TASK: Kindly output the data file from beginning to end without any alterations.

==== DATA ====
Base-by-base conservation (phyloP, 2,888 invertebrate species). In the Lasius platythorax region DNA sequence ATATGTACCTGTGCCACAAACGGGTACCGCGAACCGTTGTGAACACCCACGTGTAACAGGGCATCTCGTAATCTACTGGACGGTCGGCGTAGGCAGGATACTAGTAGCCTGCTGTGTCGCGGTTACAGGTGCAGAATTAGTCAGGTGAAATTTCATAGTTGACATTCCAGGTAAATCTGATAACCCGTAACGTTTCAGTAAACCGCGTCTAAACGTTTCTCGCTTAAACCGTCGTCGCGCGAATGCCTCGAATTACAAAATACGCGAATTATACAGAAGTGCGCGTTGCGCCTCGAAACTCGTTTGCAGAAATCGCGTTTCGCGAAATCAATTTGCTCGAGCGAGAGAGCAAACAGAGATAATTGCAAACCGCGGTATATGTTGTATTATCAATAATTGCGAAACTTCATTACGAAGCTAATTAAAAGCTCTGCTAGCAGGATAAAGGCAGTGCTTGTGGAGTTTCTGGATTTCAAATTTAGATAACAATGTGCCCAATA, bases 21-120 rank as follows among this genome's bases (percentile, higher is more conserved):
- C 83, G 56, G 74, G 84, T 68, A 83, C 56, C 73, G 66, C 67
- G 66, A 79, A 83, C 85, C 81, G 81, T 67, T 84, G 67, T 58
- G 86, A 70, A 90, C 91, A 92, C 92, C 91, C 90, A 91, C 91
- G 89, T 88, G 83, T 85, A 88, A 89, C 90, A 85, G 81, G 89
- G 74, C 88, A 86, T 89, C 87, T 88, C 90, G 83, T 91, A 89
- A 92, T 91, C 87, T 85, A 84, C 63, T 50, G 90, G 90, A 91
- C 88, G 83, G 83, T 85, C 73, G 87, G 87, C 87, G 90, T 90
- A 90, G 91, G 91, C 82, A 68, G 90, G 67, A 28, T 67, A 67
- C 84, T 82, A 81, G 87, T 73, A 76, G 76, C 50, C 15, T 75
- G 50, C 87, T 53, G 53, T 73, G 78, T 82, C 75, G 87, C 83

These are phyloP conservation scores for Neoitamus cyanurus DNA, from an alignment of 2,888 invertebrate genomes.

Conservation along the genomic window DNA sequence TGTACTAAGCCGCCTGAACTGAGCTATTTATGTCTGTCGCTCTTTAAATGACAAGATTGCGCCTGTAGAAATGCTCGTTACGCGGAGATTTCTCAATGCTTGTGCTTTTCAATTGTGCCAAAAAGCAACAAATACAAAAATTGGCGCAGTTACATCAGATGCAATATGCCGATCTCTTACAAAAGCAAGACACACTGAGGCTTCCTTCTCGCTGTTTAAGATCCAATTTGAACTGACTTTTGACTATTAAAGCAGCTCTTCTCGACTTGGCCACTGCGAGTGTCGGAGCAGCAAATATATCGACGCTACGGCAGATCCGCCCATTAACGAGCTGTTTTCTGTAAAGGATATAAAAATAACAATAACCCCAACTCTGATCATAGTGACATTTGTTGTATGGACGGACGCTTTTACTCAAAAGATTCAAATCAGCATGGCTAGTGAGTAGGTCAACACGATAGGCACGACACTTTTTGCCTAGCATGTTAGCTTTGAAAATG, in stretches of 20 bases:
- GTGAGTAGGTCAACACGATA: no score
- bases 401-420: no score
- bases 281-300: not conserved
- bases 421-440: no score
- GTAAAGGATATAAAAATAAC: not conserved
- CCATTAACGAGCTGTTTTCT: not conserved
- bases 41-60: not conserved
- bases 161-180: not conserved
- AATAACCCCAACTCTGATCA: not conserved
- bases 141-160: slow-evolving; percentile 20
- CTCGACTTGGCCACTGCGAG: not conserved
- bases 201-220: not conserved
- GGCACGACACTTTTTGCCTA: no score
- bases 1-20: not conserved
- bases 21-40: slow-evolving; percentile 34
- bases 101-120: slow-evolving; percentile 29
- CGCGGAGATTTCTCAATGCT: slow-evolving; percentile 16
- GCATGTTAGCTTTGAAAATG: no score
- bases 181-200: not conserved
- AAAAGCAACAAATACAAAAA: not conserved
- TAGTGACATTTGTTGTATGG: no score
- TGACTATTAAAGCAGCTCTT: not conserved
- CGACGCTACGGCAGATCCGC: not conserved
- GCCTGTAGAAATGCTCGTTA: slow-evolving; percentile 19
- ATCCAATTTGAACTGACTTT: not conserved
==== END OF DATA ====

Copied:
Base-by-base conservation (phyloP, 2,888 invertebrate species). In the Lasius platythorax region DNA sequence ATATGTACCTGTGCCACAAACGGGTACCGCGAACCGTTGTGAACACCCACGTGTAACAGGGCATCTCGTAATCTACTGGACGGTCGGCGTAGGCAGGATACTAGTAGCCTGCTGTGTCGCGGTTACAGGTGCAGAATTAGTCAGGTGAAATTTCATAGTTGACATTCCAGGTAAATCTGATAACCCGTAACGTTTCAGTAAACCGCGTCTAAACGTTTCTCGCTTAAACCGTCGTCGCGCGAATGCCTCGAATTACAAAATACGCGAATTATACAGAAGTGCGCGTTGCGCCTCGAAACTCGTTTGCAGAAATCGCGTTTCGCGAAATCAATTTGCTCGAGCGAGAGAGCAAACAGAGATAATTGCAAACCGCGGTATATGTTGTATTATCAATAATTGCGAAACTTCATTACGAAGCTAATTAAAAGCTCTGCTAGCAGGATAAAGGCAGTGCTTGTGGAGTTTCTGGATTTCAAATTTAGATAACAATGTGCCCAATA, bases 21-120 rank as follows among this genome's bases (percentile, higher is more conserved):
- C 83, G 56, G 74, G 84, T 68, A 83, C 56, C 73, G 66, C 67
- G 66, A 79, A 83, C 85, C 81, G 81, T 67, T 84, G 67, T 58
- G 86, A 70, A 90, C 91, A 92, C 92, C 91, C 90, A 91, C 91
- G 89, T 88, G 83, T 85, A 88, A 89, C 90, A 85, G 81, G 89
- G 74, C 88, A 86, T 89, C 87, T 88, C 90, G 83, T 91, A 89
- A 92, T 91, C 87, T 85, A 84, C 63, T 50, G 90, G 90, A 91
- C 88, G 83, G 83, T 85, C 73, G 87, G 87, C 87, G 90, T 90
- A 90, G 91, G 91, C 82, A 68, G 90, G 67, A 28, T 67, A 67
- C 84, T 82, A 81, G 87, T 73, A 76, G 76, C 50, C 15, T 75
- G 50, C 87, T 53, G 53, T 73, G 78, T 82, C 75, G 87, C 83

These are phyloP conservation scores for Neoitamus cyanurus DNA, from an alignment of 2,888 invertebrate genomes.

Conservation along the genomic window DNA sequence TGTACTAAGCCGCCTGAACTGAGCTATTTATGTCTGTCGCTCTTTAAATGACAAGATTGCGCCTGTAGAAATGCTCGTTACGCGGAGATTTCTCAATGCTTGTGCTTTTCAATTGTGCCAAAAAGCAACAAATACAAAAATTGGCGCAGTTACATCAGATGCAATATGCCGATCTCTTACAAAAGCAAGACACACTGAGGCTTCCTTCTCGCTGTTTAAGATCCAATTTGAACTGACTTTTGACTATTAAAGCAGCTCTTCTCGACTTGGCCACTGCGAGTGTCGGAGCAGCAAATATATCGACGCTACGGCAGATCCGCCCATTAACGAGCTGTTTTCTGTAAAGGATATAAAAATAACAATAACCCCAACTCTGATCATAGTGACATTTGTTGTATGGACGGACGCTTTTACTCAAAAGATTCAAATCAGCATGGCTAGTGAGTAGGTCAACACGATAGGCACGACACTTTTTGCCTAGCATGTTAGCTTTGAAAATG, in stretches of 20 bases:
- GTGAGTAGGTCAACACGATA: no score
- bases 401-420: no score
- bases 281-300: not conserved
- bases 421-440: no score
- GTAAAGGATATAAAAATAAC: not conserved
- CCATTAACGAGCTGTTTTCT: not conserved
- bases 41-60: not conserved
- bases 161-180: not conserved
- AATAACCCCAACTCTGATCA: not conserved
- bases 141-160: slow-evolving; percentile 20
- CTCGACTTGGCCACTGCGAG: not conserved
- bases 201-220: not conserved
- GGCACGACACTTTTTGCCTA: no score
- bases 1-20: not conserved
- bases 21-40: slow-evolving; percentile 34
- bases 101-120: slow-evolving; percentile 29
- CGCGGAGATTTCTCAATGCT: slow-evolving; percentile 16
- GCATGTTAGCTTTGAAAATG: no score
- bases 181-200: not conserved
- AAAAGCAACAAATACAAAAA: not conserved
- TAGTGACATTTGTTGTATGG: no score
- TGACTATTAAAGCAGCTCTT: not conserved
- CGACGCTACGGCAGATCCGC: not conserved
- GCCTGTAGAAATGCTCGTTA: slow-evolving; percentile 19
- ATCCAATTTGAACTGACTTT: not conserved